TAIPEI (Reuters) – Taiwan’s exports are expected to be flat in February compared with a decline in January, but this was likely distorted by the Lunar New Year effect and coronavirus outbreak.
Exports were estimated to have been flat from a year earlier and compared with a worse-than-expected 7.6% decline in January, according to the median forecasts of 14 analysts polled by Reuters.
Forecasts ranged widely from a decline of 25.8% to growth of 19.4% amid uncertainties over the coronavirus outbreak that has disrupted global supply chains and led to closure of factories by tech manufacturers such as Apple’s main supplier Foxconn.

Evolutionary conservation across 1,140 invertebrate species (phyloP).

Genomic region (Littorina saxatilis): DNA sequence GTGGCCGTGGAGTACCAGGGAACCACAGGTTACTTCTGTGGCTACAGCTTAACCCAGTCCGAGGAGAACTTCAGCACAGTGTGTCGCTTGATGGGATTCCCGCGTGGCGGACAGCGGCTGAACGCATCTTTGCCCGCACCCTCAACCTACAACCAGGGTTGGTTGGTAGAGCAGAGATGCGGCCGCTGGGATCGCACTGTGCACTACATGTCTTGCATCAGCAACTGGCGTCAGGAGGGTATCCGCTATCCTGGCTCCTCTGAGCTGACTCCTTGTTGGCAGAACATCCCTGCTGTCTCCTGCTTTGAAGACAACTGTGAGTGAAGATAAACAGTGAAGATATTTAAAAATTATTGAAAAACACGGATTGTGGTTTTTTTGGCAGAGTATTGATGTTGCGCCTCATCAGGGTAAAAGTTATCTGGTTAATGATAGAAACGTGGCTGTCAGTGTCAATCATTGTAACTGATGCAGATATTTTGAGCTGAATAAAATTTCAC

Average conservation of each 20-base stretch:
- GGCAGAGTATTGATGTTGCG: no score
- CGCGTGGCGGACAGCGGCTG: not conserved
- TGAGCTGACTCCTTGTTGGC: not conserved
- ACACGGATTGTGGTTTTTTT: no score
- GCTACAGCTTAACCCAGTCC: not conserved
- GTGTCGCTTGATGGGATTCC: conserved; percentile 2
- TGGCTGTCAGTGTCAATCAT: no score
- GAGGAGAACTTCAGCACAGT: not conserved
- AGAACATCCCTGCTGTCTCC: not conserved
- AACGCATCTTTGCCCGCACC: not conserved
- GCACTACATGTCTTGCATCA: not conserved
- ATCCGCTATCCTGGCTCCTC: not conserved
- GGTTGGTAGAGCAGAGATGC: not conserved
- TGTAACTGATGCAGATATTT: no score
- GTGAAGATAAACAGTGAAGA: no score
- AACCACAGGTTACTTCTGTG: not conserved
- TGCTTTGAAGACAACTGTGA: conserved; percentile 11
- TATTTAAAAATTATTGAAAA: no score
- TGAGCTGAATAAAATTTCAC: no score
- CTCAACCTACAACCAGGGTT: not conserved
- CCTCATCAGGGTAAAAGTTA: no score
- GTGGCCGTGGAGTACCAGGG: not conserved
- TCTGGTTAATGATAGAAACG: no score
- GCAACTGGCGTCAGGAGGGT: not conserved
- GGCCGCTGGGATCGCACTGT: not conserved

Analysts said the improved forecast was partly helped by last year’s Lunar New Year holiday which fell in February, meaning there were fewer working days in the month.
Taiwan is one of Asia’s major exporters, especially of technology goods, and its export trend is a key gauge of global demand for technology gadgets worldwide.
The island’s first-quarter exports will suffer short-term impact from the outbreak, a finance ministry official said last month, who was cautious but not pessimistic about the full-year outlook.
Taiwan, whose largest trading partner is China, cut its estimate for 2020 economic growth to 2.37% last month as the outbreak threatened its export-reliant economy.
Inflation in February was seen easing to 0.3% from a year earlier, the poll found. That was sharply down from 1.85% in January – the highest in 21 months.
(Poll compiled by Carol Lee; Reporting by Yimou Lee; Editing by Jacqueline Wong)